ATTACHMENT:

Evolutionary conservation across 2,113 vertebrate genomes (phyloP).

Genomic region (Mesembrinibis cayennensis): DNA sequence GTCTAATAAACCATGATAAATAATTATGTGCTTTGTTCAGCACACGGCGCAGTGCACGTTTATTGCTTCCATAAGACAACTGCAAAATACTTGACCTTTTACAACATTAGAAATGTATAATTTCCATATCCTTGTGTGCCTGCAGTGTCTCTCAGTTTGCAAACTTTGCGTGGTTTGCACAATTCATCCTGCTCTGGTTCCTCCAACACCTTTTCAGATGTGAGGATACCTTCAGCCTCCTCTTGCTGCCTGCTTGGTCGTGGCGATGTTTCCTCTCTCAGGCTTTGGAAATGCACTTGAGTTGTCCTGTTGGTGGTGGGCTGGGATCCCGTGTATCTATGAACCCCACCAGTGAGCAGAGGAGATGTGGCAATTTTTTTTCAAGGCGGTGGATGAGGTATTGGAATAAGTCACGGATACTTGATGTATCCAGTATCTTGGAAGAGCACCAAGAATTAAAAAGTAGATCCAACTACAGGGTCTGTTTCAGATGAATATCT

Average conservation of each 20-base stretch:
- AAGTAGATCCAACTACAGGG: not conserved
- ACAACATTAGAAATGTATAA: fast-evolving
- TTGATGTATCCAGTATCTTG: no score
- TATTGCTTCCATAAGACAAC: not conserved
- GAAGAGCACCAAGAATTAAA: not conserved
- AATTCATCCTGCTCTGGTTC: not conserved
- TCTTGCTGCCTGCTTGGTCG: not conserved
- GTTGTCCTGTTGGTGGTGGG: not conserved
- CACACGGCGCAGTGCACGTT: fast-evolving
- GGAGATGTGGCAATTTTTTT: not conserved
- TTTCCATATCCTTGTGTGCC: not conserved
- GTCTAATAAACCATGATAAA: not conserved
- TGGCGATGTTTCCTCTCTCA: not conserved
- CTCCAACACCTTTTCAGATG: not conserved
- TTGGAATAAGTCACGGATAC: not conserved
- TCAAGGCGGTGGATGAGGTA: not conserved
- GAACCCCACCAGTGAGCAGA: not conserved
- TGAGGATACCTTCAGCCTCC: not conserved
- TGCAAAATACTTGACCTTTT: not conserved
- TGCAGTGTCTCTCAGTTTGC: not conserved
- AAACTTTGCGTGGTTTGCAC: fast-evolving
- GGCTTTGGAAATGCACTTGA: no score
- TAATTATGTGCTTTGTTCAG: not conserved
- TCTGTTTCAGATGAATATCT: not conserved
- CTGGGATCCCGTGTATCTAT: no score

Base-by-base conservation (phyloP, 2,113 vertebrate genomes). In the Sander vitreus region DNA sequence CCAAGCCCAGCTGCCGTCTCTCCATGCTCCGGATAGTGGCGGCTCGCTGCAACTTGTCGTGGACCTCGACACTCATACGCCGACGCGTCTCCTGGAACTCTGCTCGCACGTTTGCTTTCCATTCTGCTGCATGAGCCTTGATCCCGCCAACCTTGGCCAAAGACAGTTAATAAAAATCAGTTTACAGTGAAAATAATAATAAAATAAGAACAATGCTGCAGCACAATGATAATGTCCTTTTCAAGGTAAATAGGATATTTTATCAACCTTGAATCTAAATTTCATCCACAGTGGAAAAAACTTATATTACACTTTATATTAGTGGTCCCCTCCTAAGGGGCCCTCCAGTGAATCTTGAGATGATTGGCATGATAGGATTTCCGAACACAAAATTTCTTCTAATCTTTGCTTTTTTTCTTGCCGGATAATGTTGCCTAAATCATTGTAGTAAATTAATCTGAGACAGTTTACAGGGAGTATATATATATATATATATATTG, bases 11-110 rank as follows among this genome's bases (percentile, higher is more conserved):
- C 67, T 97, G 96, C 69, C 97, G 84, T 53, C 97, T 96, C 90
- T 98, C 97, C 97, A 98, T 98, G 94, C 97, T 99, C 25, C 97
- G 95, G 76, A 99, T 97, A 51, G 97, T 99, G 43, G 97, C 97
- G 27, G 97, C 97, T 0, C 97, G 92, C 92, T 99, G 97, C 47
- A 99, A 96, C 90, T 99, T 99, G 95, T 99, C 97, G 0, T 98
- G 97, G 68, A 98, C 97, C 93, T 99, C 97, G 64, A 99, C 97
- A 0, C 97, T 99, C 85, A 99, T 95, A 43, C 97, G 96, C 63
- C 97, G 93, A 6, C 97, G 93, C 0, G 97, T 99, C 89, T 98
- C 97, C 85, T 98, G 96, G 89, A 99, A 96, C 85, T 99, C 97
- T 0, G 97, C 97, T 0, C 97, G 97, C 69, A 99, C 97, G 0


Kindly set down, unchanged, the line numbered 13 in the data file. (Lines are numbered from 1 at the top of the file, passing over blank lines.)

- GGAGATGTGGCAATTTTTTT: not conserved